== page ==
Write a case analysis on Zappos.com: Behavioral Dynamics?Cause for Concern or for Celebration? Cohesion Case PART III Zappos.com: Behavioral Dynamics?Cause for Concern or for Celebration? (C) Zappos gives its employees plenty of freedom to do their jobs. For example, employees in the Zappos call center are told to do whatever they think is necessary to solve a customer?s problems?and they don?t have to get a manager?s approval to do it. With this level of freedom, one employee observes, ?You have as much power to help a customer as Tony [Hsieh, Zappos CEO] does himself.? This empowerment to do extraordinary things is due to the company?s culture rather than specific policies or procedures. Customer service representatives (CSRs) can take as much time with customers as they need in order to ?wow? them, whether its resolving a shipping problem, helping a customer find a product on a competitor?s Web site if Zappos doesn?t have it in stock, sending flowers to a bereaved customer, or anything else. ?Although this laissez faire philosophy can cause chaos at times, the results are impressive: three-quarters of Zappos?s sales come from repeat customers and its revenues are still growing this year , albeit more slowly than before.? To dissuade any doubters, Hsieh tells two stories, each about a distressed customer. According to one story, ?when the payment deadline for shoes a customer ordered came and went, a Zappos rep e-mailed the woman to remind her the money was due. The woman told the rep the reason: She had meant to send back the shoes, which were for her ailing mother, but in the meantime, her mother had died. The company rep arranged to have UPS [United Parcel Service] pick up the shoes, then actually sent the woman a flower arrangement and condolence card.? In the second story, also mentioned in Zappos.com (A), a woman?s husband ?died in a car accident after she had ordered boots for him from Zappos. The day after she called to ask for help with the return, she received a flower delivery. The call center rep had ordered the flowers without checking with a supervisor and billed them to the company. At the funeral, the widow told her friends and family about the experience. ... Not only was she a customer for life, but so were those 30 or 40 people at the funeral. ... [Hsieh says,] stories like these are being created every single day, thousands and thousands of times. ... It?s just an example that if you get the culture right, then most of the other stuff follows.? As the CEO of Zappos, Hsieh is as unique as the organizational culture that he has fostered. Hsieh is not the typical CEO when it comes to doing most anything, whether it?s developing and maintaining a quite unique company culture, encouraging unusual recruitment and hiring practices, communicating with people, or a host of other activities. Hsieh, a computer whiz and adept at writing programming code, decided to attempt a similarly algorithmic approach to creating the Zappos culture with his list of ten core values?the Zappos version of the ?Ten Commandments.? Included on the Zappos lists are values such as ?be humble,? ?build open and honest relationships with communication,? and ?create fun and a little weirdness.? These core values drive all the key decisions?from hiring to customer relations to the recent downsizing of the company. Max Chafkin, a reporter for Inc. magazine, notes that ?Hsieh is hard to know and even harder to read. He?s generous and smart, but so subdued in one-on-one conversation that it?s easy to mistake his reticence for rudeness. When he does speak, it?s in full paragraphs that sound as if they have been formulated in advance. He sometimes smiles?as he does when he?s explaining the clever way Zappos manages its call center?but he doesn?t laugh at other people?s jokes and seldom tells his own.? ?And yet, this mild-mannered fellow leads a company that is entirely uninhibited. Interviews are held over vodka shots, bathrooms are plastered with ?urine color? charts (ostensibly to ensure that employees are hydrated but also just to be weird and funny), and managers are encouraged to goof off with the people they manage.??What most of Hsieh?s admirers?and even some Zappos employees?don?t know is that this openness doesn?t come naturally. Hsieh has been exceptionally shy all his life and finds meeting strangers exhausting. (His trick to get over his shyness is to pretend he?s interviewing you for a job.)? Still he has become an accomplished public speaker, giving many talks without notes. Tony Hsieh ?is held with a regard typically afforded rock stars and cult leaders.? Frequent and transparent communication with employees and customers?and anyone else who cares to know?is a hallmark of the Zappos experience. ?Hsieh has embraced an ethos of transparency, using social networking tools such as Facebook, Twitter and blogging to share information, both good and bad, with employees, customers and anyone else interested in Zappos.? For example, in just one week, Hsieh ?had given away shoes on Twitter, sent out an open invitation to a company barbecue and solved a service problem a customer left in a blog comment,? among numerous other customer and employee interactions. Approximately one-third of the company?s 1,400 employees ?actively use Twitter to promote the company. ... The goal is to respond to customer comments and form personal connections with their Twitter followers, as well as with friends on Facebook, where employees post blogs and videos. . . . [Doing this gives] customers and other curious social network members a way to get a glimpse at the inside workings of the company.? For employees who are not Twitter users, Zappos offers classes to help them become familiar with the communications application. The frequent and transparent communication applies to bad news as well as good news. Like many companies, Zappos has been hit by the recession that started in December 2007. In late October of 2008, Sequoia Capital, the majority owner of privately held Zappos, insisted that all of the companies in its investment portfolio, including Zappos, cut costs. The Zappos management team decided to lay off 124 employees, approximately 8 percent of its workforce. But even in distressing economic times Zappos has shown that it can be great, this time with immediate communication of the bad news. CEO Tony Hsieh wanted to inform employees quickly so as to help alleviate the inevitable stress the layoffs would cause. ?He announced the move in an e-mail, on his blog, and with Twitter.? ?The quick disclosure is part of a broader culture of electronic openness at Zappos.com. . . . Our true belief here is that everything is transparent,? says Rebecca Ratner, the company?s HR director. Zappos managers are required to spend 10-20 percent of their time ?goofing off? with the associates they manage. Hsieh says that 10-20 percent is ?just kind of a random number we made up. ... But part of the way you build company culture is hanging out outside of the office.? After managers have spent time ?goofing off? with their team members, they invariably tell Hsieh that ?goofing off? has improved communication, generated greater trust, and fostered budding friendships within the team. Hsieh always asks the managers whether the activities helped make the team more efficient, and they report an efficiency increase in the range of 20-100 percent. Interviews of prospective employees are not ordinary either. They are sometimes conducted in a speed-dating format, in which applicants talk with five or six managers in fast-paced five-minute dialogues. However, if the applicant survives this initial round of conversations, then more traditional interviews are conducted to assess the candidate?s technical abilities in the specific area in which they desire to work. Finally, the applicants are interviewed by human resources professionals to ascertain whether they will fit into the Zappos culture. For better or worse, alcohol is frequently a part of the company?s hiring process. Rebecca Ratner, the current head of HR, describes her interview with CEO Hsieh: ?I had three vodka shots with Tony during my interview. . . . And I?m not atypical.? She asked Hsieh whether this type of recruiting behavior didn?t expose Zappos to unnecessary risks. Hsieh?s reply: ?It?s a risk. ... But if we?re building a culture where everyone is friends with everyone else, it?s worth the risk.? Calculated risks, unusually transparent communications, unique ways of promoting teamwork and group cohesion, extraordinary degrees of employee freedom and empowerment, and an unorthodox leader: Are these causes for concern or for celebration? Nelson, Debra L.(Debra L. Nelson Ph.D); James Campbell Quick (2010-09-01). Organizational Behavior: Science, The Real World, and You, 7th Edition (Kindle Locations 13373-13383). Cengage Learning. Kindle Edition.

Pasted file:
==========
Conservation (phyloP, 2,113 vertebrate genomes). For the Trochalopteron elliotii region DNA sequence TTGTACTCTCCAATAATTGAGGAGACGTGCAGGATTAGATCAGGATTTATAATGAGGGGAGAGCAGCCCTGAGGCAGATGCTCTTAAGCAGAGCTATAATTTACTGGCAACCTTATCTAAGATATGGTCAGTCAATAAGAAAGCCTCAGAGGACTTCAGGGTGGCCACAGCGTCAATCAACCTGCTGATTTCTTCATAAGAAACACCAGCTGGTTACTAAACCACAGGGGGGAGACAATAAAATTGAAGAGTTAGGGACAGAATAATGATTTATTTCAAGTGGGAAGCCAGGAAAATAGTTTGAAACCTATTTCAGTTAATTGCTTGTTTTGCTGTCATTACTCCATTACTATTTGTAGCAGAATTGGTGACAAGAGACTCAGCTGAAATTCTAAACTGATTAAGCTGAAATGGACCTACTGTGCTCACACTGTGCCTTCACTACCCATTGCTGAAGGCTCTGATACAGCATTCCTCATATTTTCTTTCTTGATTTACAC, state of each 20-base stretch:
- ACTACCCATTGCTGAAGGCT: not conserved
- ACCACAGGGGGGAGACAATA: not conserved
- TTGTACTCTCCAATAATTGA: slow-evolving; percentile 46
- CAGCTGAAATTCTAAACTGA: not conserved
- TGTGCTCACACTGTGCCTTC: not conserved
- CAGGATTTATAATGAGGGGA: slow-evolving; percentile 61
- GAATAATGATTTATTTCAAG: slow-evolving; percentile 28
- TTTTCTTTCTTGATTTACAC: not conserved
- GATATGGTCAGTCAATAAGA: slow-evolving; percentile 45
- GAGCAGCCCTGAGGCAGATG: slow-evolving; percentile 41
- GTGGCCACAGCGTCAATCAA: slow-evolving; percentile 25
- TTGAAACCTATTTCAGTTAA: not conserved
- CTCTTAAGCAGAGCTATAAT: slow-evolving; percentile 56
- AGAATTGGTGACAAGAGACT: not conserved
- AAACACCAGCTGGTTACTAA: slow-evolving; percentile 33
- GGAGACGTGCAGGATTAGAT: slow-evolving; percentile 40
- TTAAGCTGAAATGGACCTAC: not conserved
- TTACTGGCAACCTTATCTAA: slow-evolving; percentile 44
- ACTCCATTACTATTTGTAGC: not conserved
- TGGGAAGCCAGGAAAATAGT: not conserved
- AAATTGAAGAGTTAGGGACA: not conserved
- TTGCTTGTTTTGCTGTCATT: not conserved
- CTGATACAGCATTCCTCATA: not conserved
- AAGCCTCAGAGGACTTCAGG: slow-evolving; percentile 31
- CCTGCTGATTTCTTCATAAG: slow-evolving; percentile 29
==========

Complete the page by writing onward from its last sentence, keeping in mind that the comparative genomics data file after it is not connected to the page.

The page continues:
Paper#10508 | Written in 18-Jul-2015Price : $25